As enrollment in Medicare Part D swells, the Medicare Payment Advisory Commission is suggesting a suite of cost-cutting measures, including one that would shift more risk to health plans. Another idea would be to drop coverage of some antidepressants and immunosuppressants.
Those suggestions might not get a warm welcome on Capitol Hill, since they have a history of being panned by advocates, beneficiaries and lawmakers.
With drug prices on the rise and more baby boomers joining Medicare each year, now is the time to find cost-saving measures for the program, Shinobu Suzuki, a principal policy analyst with MedPAC, said at the panel's meeting Thursday.
But a proposal that could affect insurers immediately raised the eyebrows of a health plan executive on the panel.
By law, Medicare Part D subsidizes 74.5% of the expected cost of basic drug benefits, with enrollees paying the remainder through premiums. The subsidy is made up of two components: direct monthly subsidy payments and expected individual reinsurance payments to plans.
MedPAC proposes reducing the reinsurance subsidy from 80% to 20%, while increasing what a plan is paid upfront, and maintaining Medicare's overall 74.5% subsidy of basic benefits.
MedPAC believes this would force plans to more diligently track their spending.
“We certainly want more plan accountability, but is there a risk to [plan] stability,” said Dr. Craig Samitt, a MedPAC commissioner and chief clinical officer at Anthem. He said he was especially worried about how the proposal would affect smaller plans.
Others supported the idea, believing it would increase the use of cheaper generic drugs.
“I am a big fan of the recommendation that plans take on more risk,” said Kathy Buto, a MedPAC commissioner and independent health policy consultant in Arlington, Va. “They will have greater skin in the game.” She added that if generic drugs were used more often, it could reduce the need for reinsurance.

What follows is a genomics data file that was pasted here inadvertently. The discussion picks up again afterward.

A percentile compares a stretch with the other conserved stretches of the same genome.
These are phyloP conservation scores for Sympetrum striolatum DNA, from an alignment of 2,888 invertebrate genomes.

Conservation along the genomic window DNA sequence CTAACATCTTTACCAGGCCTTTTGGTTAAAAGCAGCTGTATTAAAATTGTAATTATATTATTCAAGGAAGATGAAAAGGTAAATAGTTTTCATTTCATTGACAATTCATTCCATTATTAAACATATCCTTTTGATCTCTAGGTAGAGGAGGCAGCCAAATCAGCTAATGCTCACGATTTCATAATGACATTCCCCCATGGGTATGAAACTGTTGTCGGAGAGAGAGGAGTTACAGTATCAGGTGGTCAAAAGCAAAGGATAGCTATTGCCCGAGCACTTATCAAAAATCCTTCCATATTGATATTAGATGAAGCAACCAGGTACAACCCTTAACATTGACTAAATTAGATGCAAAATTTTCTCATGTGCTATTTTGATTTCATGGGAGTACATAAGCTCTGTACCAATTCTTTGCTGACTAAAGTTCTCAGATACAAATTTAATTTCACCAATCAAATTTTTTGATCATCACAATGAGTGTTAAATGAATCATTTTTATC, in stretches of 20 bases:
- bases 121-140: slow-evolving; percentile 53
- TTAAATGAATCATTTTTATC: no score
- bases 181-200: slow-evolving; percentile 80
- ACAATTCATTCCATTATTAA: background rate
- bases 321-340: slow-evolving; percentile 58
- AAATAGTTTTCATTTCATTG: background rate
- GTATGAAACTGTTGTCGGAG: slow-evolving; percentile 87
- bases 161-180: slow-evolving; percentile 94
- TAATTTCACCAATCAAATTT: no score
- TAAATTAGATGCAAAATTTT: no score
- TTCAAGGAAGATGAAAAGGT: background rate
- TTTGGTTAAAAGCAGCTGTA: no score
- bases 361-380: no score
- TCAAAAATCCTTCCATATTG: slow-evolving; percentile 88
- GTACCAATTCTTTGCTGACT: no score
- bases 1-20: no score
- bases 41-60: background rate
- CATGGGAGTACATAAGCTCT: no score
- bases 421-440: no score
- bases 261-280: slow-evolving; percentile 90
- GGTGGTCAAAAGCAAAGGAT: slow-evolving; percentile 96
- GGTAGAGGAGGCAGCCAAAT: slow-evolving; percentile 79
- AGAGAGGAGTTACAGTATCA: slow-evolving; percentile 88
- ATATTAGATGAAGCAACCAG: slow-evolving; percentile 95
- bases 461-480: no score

Last year, more than 39 million Medicare beneficiaries were enrolled in Part D, through either a stand-alone prescription drug plan, or through a Medicare Advantage prescription drug plan. That's an increase of nearly 2 million beneficiaries since 2014 and nearly 17 million beneficiaries since 2006, when only 53% of eligible beneficiaries were enrolled in Part D plans, according to the Kaiser Family Foundation. That group now makes up 72% of all eligible Medicare beneficiaries.
Perhaps the most controversial of MedPAC's suggestions was to limit which drugs would be a part of the so-called “protected class” (PDF) of Medicare Part D.
Under the policy, a part D plan is required to cover all or substantially all drugs in six therapeutic classes: antiretrovirals; immunosuppressants when used to prevent organ rejection; antidepressants; antipsychotics; anticonvulsant agents; and antineoplastics.
MedPAC suggested removing antidepressants and immunosuppressants used to prevent transplant rejection from the list. The commission argued that the move would save money without affecting medication access by moving patients to generic options.
But the exact amount saved was unknown.
The CMS has tried twice to make this change through rulemaking, once in 2012 and again in 2014. Stakeholders thwarted both efforts, arguing it would deny patients their medications. Members of both parties in Congress also slammed the idea.
But during Thursday's meeting, panel members seemed supportive of the proposal.
Jack Hoadley, a Georgetown University health policy analyst, did not believe the change would affect beneficiaries' access to drugs, especially in the case of antidepressants, where there are many generic options available.
“Restricting timely access to medicine jeopardizes patient health, puts patients at greater risk for poor clinical outcomes, and increases costs for patients and taxpayers,” Chuck Ingoglia, executive director of the Partnership for Part D Access, a healthcare coalition, and senior vice president for public policy at the National Council for Behavioral Health, said in a statement.
In all, MedPAC presented 10 ideas for panel members to consider. They will vote on a modified or whittled-down list in April.
Should the commission vote to approve any of the Part D proposals during their meeting next month, those proposals will be formally presented to Congress in MedPAC's annual June report.